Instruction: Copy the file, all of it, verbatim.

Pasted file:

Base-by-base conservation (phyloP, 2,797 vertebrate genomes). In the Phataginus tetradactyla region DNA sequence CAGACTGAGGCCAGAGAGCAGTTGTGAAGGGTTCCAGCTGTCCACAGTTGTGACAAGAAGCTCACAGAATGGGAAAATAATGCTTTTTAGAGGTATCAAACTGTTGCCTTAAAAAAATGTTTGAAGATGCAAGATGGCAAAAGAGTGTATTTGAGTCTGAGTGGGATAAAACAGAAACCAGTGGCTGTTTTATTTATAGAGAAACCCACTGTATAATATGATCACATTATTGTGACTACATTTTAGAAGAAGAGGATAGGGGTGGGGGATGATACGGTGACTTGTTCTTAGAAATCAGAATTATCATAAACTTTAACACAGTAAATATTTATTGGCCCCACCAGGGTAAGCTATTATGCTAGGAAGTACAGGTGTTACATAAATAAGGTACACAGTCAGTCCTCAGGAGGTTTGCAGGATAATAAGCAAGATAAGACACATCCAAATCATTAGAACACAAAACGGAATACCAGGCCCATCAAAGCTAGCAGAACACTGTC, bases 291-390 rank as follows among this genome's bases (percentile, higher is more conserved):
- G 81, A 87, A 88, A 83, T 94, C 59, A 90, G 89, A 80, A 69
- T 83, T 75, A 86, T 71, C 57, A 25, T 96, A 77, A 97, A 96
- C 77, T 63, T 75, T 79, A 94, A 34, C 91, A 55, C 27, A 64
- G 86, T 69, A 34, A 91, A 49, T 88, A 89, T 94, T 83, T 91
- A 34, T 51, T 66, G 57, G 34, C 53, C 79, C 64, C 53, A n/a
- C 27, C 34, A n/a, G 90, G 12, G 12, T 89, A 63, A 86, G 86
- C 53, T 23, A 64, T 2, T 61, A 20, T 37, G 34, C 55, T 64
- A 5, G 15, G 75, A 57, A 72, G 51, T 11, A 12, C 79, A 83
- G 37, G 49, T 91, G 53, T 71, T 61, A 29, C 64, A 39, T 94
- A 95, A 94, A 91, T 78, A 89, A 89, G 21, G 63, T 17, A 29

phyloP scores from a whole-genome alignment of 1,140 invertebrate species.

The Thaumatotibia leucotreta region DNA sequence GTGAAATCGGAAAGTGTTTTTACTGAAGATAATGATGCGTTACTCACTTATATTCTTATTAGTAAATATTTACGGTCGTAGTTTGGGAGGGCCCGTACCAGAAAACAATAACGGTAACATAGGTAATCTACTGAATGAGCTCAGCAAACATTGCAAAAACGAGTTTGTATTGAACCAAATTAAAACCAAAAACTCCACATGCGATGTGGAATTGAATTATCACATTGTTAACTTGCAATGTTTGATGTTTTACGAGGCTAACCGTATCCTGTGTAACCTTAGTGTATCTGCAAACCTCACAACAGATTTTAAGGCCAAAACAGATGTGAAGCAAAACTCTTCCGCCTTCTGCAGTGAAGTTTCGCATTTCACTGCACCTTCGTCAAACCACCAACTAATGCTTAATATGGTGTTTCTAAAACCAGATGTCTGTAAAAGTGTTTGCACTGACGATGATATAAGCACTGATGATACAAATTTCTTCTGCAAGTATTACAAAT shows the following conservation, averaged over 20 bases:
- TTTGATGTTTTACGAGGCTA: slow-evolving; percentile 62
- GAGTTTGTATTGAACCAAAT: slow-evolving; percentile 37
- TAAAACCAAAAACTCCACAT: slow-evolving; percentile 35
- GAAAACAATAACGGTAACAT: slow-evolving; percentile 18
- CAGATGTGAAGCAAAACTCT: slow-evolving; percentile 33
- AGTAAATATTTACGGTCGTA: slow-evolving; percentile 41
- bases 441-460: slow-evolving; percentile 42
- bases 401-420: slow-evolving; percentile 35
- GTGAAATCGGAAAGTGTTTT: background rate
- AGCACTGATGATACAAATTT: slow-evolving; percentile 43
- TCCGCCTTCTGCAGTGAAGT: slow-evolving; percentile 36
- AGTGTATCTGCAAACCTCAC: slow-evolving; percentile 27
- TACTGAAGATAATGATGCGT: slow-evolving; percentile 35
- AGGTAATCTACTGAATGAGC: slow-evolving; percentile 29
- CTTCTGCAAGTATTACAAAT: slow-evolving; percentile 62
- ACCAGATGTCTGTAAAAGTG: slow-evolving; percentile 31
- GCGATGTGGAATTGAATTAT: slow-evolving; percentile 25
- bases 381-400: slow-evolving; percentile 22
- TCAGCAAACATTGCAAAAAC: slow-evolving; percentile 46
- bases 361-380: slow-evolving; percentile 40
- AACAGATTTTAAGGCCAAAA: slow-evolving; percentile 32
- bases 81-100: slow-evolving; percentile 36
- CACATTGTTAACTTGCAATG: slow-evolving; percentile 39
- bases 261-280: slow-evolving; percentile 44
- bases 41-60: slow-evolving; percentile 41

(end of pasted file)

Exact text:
Base-by-base conservation (phyloP, 2,797 vertebrate genomes). In the Phataginus tetradactyla region DNA sequence CAGACTGAGGCCAGAGAGCAGTTGTGAAGGGTTCCAGCTGTCCACAGTTGTGACAAGAAGCTCACAGAATGGGAAAATAATGCTTTTTAGAGGTATCAAACTGTTGCCTTAAAAAAATGTTTGAAGATGCAAGATGGCAAAAGAGTGTATTTGAGTCTGAGTGGGATAAAACAGAAACCAGTGGCTGTTTTATTTATAGAGAAACCCACTGTATAATATGATCACATTATTGTGACTACATTTTAGAAGAAGAGGATAGGGGTGGGGGATGATACGGTGACTTGTTCTTAGAAATCAGAATTATCATAAACTTTAACACAGTAAATATTTATTGGCCCCACCAGGGTAAGCTATTATGCTAGGAAGTACAGGTGTTACATAAATAAGGTACACAGTCAGTCCTCAGGAGGTTTGCAGGATAATAAGCAAGATAAGACACATCCAAATCATTAGAACACAAAACGGAATACCAGGCCCATCAAAGCTAGCAGAACACTGTC, bases 291-390 rank as follows among this genome's bases (percentile, higher is more conserved):
- G 81, A 87, A 88, A 83, T 94, C 59, A 90, G 89, A 80, A 69
- T 83, T 75, A 86, T 71, C 57, A 25, T 96, A 77, A 97, A 96
- C 77, T 63, T 75, T 79, A 94, A 34, C 91, A 55, C 27, A 64
- G 86, T 69, A 34, A 91, A 49, T 88, A 89, T 94, T 83, T 91
- A 34, T 51, T 66, G 57, G 34, C 53, C 79, C 64, C 53, A n/a
- C 27, C 34, A n/a, G 90, G 12, G 12, T 89, A 63, A 86, G 86
- C 53, T 23, A 64, T 2, T 61, A 20, T 37, G 34, C 55, T 64
- A 5, G 15, G 75, A 57, A 72, G 51, T 11, A 12, C 79, A 83
- G 37, G 49, T 91, G 53, T 71, T 61, A 29, C 64, A 39, T 94
- A 95, A 94, A 91, T 78, A 89, A 89, G 21, G 63, T 17, A 29

phyloP scores from a whole-genome alignment of 1,140 invertebrate species.

The Thaumatotibia leucotreta region DNA sequence GTGAAATCGGAAAGTGTTTTTACTGAAGATAATGATGCGTTACTCACTTATATTCTTATTAGTAAATATTTACGGTCGTAGTTTGGGAGGGCCCGTACCAGAAAACAATAACGGTAACATAGGTAATCTACTGAATGAGCTCAGCAAACATTGCAAAAACGAGTTTGTATTGAACCAAATTAAAACCAAAAACTCCACATGCGATGTGGAATTGAATTATCACATTGTTAACTTGCAATGTTTGATGTTTTACGAGGCTAACCGTATCCTGTGTAACCTTAGTGTATCTGCAAACCTCACAACAGATTTTAAGGCCAAAACAGATGTGAAGCAAAACTCTTCCGCCTTCTGCAGTGAAGTTTCGCATTTCACTGCACCTTCGTCAAACCACCAACTAATGCTTAATATGGTGTTTCTAAAACCAGATGTCTGTAAAAGTGTTTGCACTGACGATGATATAAGCACTGATGATACAAATTTCTTCTGCAAGTATTACAAAT shows the following conservation, averaged over 20 bases:
- TTTGATGTTTTACGAGGCTA: slow-evolving; percentile 62
- GAGTTTGTATTGAACCAAAT: slow-evolving; percentile 37
- TAAAACCAAAAACTCCACAT: slow-evolving; percentile 35
- GAAAACAATAACGGTAACAT: slow-evolving; percentile 18
- CAGATGTGAAGCAAAACTCT: slow-evolving; percentile 33
- AGTAAATATTTACGGTCGTA: slow-evolving; percentile 41
- bases 441-460: slow-evolving; percentile 42
- bases 401-420: slow-evolving; percentile 35
- GTGAAATCGGAAAGTGTTTT: background rate
- AGCACTGATGATACAAATTT: slow-evolving; percentile 43
- TCCGCCTTCTGCAGTGAAGT: slow-evolving; percentile 36
- AGTGTATCTGCAAACCTCAC: slow-evolving; percentile 27
- TACTGAAGATAATGATGCGT: slow-evolving; percentile 35
- AGGTAATCTACTGAATGAGC: slow-evolving; percentile 29
- CTTCTGCAAGTATTACAAAT: slow-evolving; percentile 62
- ACCAGATGTCTGTAAAAGTG: slow-evolving; percentile 31
- GCGATGTGGAATTGAATTAT: slow-evolving; percentile 25
- bases 381-400: slow-evolving; percentile 22
- TCAGCAAACATTGCAAAAAC: slow-evolving; percentile 46
- bases 361-380: slow-evolving; percentile 40
- AACAGATTTTAAGGCCAAAA: slow-evolving; percentile 32
- bases 81-100: slow-evolving; percentile 36
- CACATTGTTAACTTGCAATG: slow-evolving; percentile 39
- bases 261-280: slow-evolving; percentile 44
- bases 41-60: slow-evolving; percentile 41